How are reviewers selected and invited?
The editors select the reviewers within their own database. Once the reviewers have been selected they can be invited in two ways for crowd review.
The first option is to invite reviewers via a protected review link that allows them to directly access a file, review, and approve it. The editor can share this link via email or via their own reviewer management systems.
The second option is to add reviewers with their email address to your specific expert crowds in Filestage. Once a reviewer is part of an expert crowd he/she will get an automatic invite if new manuscripts within their domain are waiting for review. Editors can nurture their crowds and add or remove reviewers anytime.
What’s a typical timeline for expert crowd review?
Reviews are completed within 72 hours instead of months before in the peer-review process.
How do the reviewer comments differ from those obtained through standard peer review?
Control experiments showed that the crowd collectively provided more-comprehensive feedback than in peer review. There are real discussions between the reviewers for the first time since they review all together in the same document. So reviewers actually reported that reviewing feels less like work because there is a real scientific discussion happening. I think herein lies a big chance for the scientific community: to have more interaction in the review process.
Are there any empirical comparisons of the two approaches?
Synlett and Prof Benjamin List have A/B tested the two approaches simultaneously. So, the same paper was reviewed in expert crowd review but also in a traditional peer-review process. Crowd review was completed a lot faster. Taken together, responses from the crowd showed at least as much and often more, attention to fine details, including supporting information outside the main article, as did those from conventional reviewers.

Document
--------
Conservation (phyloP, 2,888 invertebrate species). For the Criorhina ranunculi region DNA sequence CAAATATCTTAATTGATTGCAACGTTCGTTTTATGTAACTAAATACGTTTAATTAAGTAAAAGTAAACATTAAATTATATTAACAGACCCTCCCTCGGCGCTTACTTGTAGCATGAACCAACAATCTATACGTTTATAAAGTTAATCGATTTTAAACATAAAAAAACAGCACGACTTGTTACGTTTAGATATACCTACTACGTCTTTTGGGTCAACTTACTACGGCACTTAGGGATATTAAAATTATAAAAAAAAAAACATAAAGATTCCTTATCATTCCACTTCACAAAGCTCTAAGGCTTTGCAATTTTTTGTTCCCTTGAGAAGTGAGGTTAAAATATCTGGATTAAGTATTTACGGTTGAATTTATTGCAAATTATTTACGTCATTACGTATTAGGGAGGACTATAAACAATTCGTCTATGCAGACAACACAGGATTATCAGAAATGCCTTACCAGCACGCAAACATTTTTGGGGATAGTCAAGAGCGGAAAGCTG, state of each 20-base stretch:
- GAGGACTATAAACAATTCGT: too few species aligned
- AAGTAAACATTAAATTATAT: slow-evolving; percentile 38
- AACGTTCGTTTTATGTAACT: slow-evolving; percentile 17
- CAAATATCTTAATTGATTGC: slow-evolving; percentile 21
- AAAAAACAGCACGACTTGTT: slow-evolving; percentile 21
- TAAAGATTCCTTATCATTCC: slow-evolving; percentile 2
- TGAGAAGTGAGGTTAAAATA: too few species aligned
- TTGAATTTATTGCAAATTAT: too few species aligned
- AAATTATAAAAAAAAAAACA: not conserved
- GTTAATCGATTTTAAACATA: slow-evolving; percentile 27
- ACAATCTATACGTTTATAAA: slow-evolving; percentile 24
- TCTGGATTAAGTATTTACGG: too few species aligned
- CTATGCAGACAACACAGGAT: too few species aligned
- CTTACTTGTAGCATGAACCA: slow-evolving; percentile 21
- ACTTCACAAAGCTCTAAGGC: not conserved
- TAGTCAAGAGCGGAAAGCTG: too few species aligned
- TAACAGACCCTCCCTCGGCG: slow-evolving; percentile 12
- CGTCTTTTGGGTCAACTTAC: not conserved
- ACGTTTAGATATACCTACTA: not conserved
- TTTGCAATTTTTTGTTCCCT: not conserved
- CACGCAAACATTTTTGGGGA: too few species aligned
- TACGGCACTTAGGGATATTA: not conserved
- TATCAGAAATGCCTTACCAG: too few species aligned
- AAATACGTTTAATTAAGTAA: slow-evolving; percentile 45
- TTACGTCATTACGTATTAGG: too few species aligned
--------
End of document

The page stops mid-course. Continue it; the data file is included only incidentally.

You can find the detailed article on the Nature blog.
Does the short timeline exclude reviewers who think more deeply about the article?
No, so far we have not seen that. If a reviewer decides to participate in crowd review then she/he has typically 72 hours time to review. This is more than enough for most of the reviewers since they rarely spend more than a few hours to review one single manuscript.
What other effects do you see?
Aside from much, much faster, better and more pleasant for all involved? Lightened workload for the editorial office, which does need to send endless streams of invitations to review, followed by ever more strident reminders to deliver.
Why do you think that other areas haven’t adopted expert crowd review?
We decided to keep our crowd review solution exclusive to hand-picked journals and publishers for the start. For us and Thieme it was important to learn from the editors and the crowd reviewers first what works well and what could be improved. With that knowledge, we have further developed the functionality of the crowd review solution.
How can a journal participate in crowd review?
We are now slowly opening the crowd review platform for more journals. Interesting journals and publishers can apply for expert crowd reviews via our website to run their own proof of concept.